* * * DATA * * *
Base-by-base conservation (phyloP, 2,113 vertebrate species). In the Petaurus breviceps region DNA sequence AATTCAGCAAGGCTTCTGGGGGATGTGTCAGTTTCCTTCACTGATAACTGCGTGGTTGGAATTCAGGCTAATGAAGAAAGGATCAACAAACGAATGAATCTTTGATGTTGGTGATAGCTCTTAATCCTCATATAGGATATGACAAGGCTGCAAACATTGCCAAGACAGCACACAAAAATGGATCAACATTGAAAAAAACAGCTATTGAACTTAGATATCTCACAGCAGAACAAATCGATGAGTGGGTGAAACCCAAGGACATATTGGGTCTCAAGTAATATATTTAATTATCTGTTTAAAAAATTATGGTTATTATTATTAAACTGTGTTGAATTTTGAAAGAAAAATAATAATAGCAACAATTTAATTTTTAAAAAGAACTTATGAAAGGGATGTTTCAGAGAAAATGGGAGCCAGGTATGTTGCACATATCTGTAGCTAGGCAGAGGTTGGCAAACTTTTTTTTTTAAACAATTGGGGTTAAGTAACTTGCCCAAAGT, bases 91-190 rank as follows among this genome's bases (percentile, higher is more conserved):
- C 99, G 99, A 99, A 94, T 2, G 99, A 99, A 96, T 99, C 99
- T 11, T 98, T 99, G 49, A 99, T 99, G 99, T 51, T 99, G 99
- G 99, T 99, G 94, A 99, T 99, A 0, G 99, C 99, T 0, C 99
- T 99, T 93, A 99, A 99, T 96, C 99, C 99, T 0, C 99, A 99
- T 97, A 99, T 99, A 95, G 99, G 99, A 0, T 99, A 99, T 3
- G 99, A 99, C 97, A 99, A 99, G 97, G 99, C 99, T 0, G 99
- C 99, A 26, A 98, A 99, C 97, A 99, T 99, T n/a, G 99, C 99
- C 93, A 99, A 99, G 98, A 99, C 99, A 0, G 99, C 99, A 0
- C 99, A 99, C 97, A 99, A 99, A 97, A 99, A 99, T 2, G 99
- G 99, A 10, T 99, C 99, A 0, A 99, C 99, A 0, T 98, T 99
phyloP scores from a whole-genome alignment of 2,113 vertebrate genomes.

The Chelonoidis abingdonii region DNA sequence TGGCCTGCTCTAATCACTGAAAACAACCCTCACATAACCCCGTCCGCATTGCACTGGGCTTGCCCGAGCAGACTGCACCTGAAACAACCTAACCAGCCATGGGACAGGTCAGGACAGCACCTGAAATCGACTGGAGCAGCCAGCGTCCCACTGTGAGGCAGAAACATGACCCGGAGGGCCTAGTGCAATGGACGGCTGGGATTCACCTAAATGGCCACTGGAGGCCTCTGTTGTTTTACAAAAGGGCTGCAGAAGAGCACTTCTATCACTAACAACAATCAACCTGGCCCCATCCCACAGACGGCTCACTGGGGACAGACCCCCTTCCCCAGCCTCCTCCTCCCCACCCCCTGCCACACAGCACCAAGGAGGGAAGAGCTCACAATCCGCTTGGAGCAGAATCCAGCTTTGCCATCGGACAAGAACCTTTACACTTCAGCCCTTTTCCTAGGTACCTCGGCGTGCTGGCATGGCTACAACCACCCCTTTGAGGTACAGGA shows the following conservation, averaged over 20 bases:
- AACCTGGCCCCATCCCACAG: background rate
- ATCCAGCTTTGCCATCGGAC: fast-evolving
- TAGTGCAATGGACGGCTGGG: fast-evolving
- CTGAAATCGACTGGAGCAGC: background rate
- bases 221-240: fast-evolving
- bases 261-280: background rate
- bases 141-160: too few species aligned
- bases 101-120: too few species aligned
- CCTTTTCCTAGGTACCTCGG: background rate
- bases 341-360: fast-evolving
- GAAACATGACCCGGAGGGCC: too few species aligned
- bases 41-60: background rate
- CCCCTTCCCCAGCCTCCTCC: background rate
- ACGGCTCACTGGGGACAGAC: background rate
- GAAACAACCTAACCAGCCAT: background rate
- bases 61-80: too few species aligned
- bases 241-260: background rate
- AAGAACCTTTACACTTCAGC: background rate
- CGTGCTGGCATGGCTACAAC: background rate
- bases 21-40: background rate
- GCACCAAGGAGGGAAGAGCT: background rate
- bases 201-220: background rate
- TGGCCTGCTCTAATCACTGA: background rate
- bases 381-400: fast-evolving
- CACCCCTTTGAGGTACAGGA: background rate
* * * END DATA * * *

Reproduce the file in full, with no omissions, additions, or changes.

Base-by-base conservation (phyloP, 2,113 vertebrate species). In the Petaurus breviceps region DNA sequence AATTCAGCAAGGCTTCTGGGGGATGTGTCAGTTTCCTTCACTGATAACTGCGTGGTTGGAATTCAGGCTAATGAAGAAAGGATCAACAAACGAATGAATCTTTGATGTTGGTGATAGCTCTTAATCCTCATATAGGATATGACAAGGCTGCAAACATTGCCAAGACAGCACACAAAAATGGATCAACATTGAAAAAAACAGCTATTGAACTTAGATATCTCACAGCAGAACAAATCGATGAGTGGGTGAAACCCAAGGACATATTGGGTCTCAAGTAATATATTTAATTATCTGTTTAAAAAATTATGGTTATTATTATTAAACTGTGTTGAATTTTGAAAGAAAAATAATAATAGCAACAATTTAATTTTTAAAAAGAACTTATGAAAGGGATGTTTCAGAGAAAATGGGAGCCAGGTATGTTGCACATATCTGTAGCTAGGCAGAGGTTGGCAAACTTTTTTTTTTAAACAATTGGGGTTAAGTAACTTGCCCAAAGT, bases 91-190 rank as follows among this genome's bases (percentile, higher is more conserved):
- C 99, G 99, A 99, A 94, T 2, G 99, A 99, A 96, T 99, C 99
- T 11, T 98, T 99, G 49, A 99, T 99, G 99, T 51, T 99, G 99
- G 99, T 99, G 94, A 99, T 99, A 0, G 99, C 99, T 0, C 99
- T 99, T 93, A 99, A 99, T 96, C 99, C 99, T 0, C 99, A 99
- T 97, A 99, T 99, A 95, G 99, G 99, A 0, T 99, A 99, T 3
- G 99, A 99, C 97, A 99, A 99, G 97, G 99, C 99, T 0, G 99
- C 99, A 26, A 98, A 99, C 97, A 99, T 99, T n/a, G 99, C 99
- C 93, A 99, A 99, G 98, A 99, C 99, A 0, G 99, C 99, A 0
- C 99, A 99, C 97, A 99, A 99, A 97, A 99, A 99, T 2, G 99
- G 99, A 10, T 99, C 99, A 0, A 99, C 99, A 0, T 98, T 99
phyloP scores from a whole-genome alignment of 2,113 vertebrate genomes.

The Chelonoidis abingdonii region DNA sequence TGGCCTGCTCTAATCACTGAAAACAACCCTCACATAACCCCGTCCGCATTGCACTGGGCTTGCCCGAGCAGACTGCACCTGAAACAACCTAACCAGCCATGGGACAGGTCAGGACAGCACCTGAAATCGACTGGAGCAGCCAGCGTCCCACTGTGAGGCAGAAACATGACCCGGAGGGCCTAGTGCAATGGACGGCTGGGATTCACCTAAATGGCCACTGGAGGCCTCTGTTGTTTTACAAAAGGGCTGCAGAAGAGCACTTCTATCACTAACAACAATCAACCTGGCCCCATCCCACAGACGGCTCACTGGGGACAGACCCCCTTCCCCAGCCTCCTCCTCCCCACCCCCTGCCACACAGCACCAAGGAGGGAAGAGCTCACAATCCGCTTGGAGCAGAATCCAGCTTTGCCATCGGACAAGAACCTTTACACTTCAGCCCTTTTCCTAGGTACCTCGGCGTGCTGGCATGGCTACAACCACCCCTTTGAGGTACAGGA shows the following conservation, averaged over 20 bases:
- AACCTGGCCCCATCCCACAG: background rate
- ATCCAGCTTTGCCATCGGAC: fast-evolving
- TAGTGCAATGGACGGCTGGG: fast-evolving
- CTGAAATCGACTGGAGCAGC: background rate
- bases 221-240: fast-evolving
- bases 261-280: background rate
- bases 141-160: too few species aligned
- bases 101-120: too few species aligned
- CCTTTTCCTAGGTACCTCGG: background rate
- bases 341-360: fast-evolving
- GAAACATGACCCGGAGGGCC: too few species aligned
- bases 41-60: background rate
- CCCCTTCCCCAGCCTCCTCC: background rate
- ACGGCTCACTGGGGACAGAC: background rate
- GAAACAACCTAACCAGCCAT: background rate
- bases 61-80: too few species aligned
- bases 241-260: background rate
- AAGAACCTTTACACTTCAGC: background rate
- CGTGCTGGCATGGCTACAAC: background rate
- bases 21-40: background rate
- GCACCAAGGAGGGAAGAGCT: background rate
- bases 201-220: background rate
- TGGCCTGCTCTAATCACTGA: background rate
- bases 381-400: fast-evolving
- CACCCCTTTGAGGTACAGGA: background rate